One often hears that the creation of Central Park was a very momentous occasion in New York City's real estate history.
Tomorrow, the McCarren Pool in Greenpoint, Brooklyn, reopens for the first time since 1983 and it is proof that parks are very significant factors in real estate development as about a dozen or so new residential condominium projects have sprouted in recent years around McCarren Park. It's almost as if Fifth Avenue, Central Park South, Central Park West and Central Park North were created overnight.
There are very few great blocks in Manhattan where almost all the buildings are at least handsome and there are no major visual blights.
East 64th Street between Park and Lexington avenues is one.
There are other blocks on the Upper East Side with more palatial townhouses but none with as nice a collection of very attractive buildings on both sides of the street including several that are quite spectacular.
The tree-lined block is also fortunate in having very handsome, low-rise buildings at its Park Avenue corner, which lets in more "light and air" than most blocks.
The City Planning Commission voted 12 to 1 this week to approve New York University's expansion plans in Greenwich Village that would add about 2.5 million square feet of space to the university's superblocks south of Washington Square Park.
The controversial plans, which had been recently revised, must still be approved by the City Council.
The university's plan would build several large structures in space that had been left open for two very important "tower-in-a-park" projects: University Towers and Washington Square Village.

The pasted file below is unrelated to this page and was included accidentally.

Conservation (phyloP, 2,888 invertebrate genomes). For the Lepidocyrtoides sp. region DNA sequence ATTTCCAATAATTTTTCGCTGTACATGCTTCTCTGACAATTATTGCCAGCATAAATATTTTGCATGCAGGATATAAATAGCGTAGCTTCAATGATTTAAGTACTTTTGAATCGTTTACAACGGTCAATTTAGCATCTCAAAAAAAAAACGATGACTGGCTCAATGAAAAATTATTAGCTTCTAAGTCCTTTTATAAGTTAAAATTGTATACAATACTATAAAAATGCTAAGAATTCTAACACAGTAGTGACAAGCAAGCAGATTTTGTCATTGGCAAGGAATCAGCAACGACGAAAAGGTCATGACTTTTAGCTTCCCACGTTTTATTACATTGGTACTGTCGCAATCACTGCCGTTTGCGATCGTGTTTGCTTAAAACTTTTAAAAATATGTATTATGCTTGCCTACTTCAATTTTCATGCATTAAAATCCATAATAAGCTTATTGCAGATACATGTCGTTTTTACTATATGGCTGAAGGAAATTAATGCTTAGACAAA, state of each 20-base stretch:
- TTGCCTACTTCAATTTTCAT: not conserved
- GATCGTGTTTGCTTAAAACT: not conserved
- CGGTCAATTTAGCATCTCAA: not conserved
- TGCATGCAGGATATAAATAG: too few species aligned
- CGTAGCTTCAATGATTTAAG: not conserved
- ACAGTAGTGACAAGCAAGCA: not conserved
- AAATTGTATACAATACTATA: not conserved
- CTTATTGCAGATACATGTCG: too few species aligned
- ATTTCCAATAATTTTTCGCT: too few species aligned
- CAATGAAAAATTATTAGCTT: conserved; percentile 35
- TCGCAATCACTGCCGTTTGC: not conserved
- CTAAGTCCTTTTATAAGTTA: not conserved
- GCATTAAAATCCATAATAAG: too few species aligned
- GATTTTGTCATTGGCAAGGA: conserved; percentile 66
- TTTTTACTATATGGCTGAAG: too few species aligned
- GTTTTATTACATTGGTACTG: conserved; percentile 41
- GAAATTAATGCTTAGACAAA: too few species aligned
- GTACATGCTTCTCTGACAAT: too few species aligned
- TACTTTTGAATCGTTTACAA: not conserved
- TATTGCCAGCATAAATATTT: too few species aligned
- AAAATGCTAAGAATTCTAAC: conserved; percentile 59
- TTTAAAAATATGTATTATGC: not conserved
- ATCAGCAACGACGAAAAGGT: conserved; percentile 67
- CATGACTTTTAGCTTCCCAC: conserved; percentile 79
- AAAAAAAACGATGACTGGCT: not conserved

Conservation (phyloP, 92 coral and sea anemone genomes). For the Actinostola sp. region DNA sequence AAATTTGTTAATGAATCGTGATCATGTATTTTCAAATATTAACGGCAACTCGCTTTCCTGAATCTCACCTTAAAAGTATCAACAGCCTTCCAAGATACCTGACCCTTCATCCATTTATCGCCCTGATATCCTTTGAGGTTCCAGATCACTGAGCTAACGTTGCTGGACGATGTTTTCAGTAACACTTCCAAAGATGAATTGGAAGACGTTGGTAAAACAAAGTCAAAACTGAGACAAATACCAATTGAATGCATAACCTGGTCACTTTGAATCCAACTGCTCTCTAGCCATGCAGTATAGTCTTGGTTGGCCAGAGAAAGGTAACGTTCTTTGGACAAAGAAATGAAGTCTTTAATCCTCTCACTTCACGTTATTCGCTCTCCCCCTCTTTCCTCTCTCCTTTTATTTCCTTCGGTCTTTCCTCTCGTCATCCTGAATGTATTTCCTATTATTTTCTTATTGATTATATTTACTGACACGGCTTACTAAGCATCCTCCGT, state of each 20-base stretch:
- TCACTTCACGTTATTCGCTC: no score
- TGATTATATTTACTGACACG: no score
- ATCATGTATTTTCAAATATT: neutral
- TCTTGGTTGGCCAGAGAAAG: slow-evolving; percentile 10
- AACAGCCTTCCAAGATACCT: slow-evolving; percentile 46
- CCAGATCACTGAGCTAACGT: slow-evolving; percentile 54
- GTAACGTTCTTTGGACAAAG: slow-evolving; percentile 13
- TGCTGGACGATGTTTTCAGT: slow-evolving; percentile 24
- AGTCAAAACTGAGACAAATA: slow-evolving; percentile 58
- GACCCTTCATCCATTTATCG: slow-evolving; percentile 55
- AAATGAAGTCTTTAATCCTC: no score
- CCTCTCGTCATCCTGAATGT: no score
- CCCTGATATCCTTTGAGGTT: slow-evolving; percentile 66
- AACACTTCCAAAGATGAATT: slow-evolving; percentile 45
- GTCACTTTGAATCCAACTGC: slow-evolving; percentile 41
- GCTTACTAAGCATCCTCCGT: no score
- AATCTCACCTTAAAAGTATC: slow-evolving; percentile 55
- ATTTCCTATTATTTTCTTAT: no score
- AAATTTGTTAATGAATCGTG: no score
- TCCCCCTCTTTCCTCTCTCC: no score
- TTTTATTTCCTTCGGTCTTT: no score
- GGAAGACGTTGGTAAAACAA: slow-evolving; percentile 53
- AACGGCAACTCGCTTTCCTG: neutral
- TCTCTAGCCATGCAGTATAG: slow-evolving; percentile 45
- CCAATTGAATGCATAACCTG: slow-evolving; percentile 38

First Quarter 2012 reports released last week by the major real estate brokerages in Manhattan indicated that luxury apartment sales activity and prices remained relatively stable although some bidding wars were reported.
Median sales prices for Manhattan luxury apartments slipped 0.9 percent in the first quarter of 2012 to $775,000 from $782,071 in the prior year quarter, according to a new report from Prudential Douglas Elliman and Miller Samuel Inc., but the average sales price and price per square foot posted increases.
Greenwich Village is world famous for its charm and its bohemian contrariness so it has been no surprise that New York University has taken a severe beating recently over its very ambitious expansion plans.
The plans would add 2.5 million square feet of space to the university's superblocks south of Washington Square Park at the base of Fifth Avenue.
The university abandoned its handsome campus in the Bronx in 1973 to the City University of New York that now operates it as the Bronx Community College. NYU, however, has been steadily expanding in the village not only with new buildings but also by taking over existing buildings and converting them to academic uses.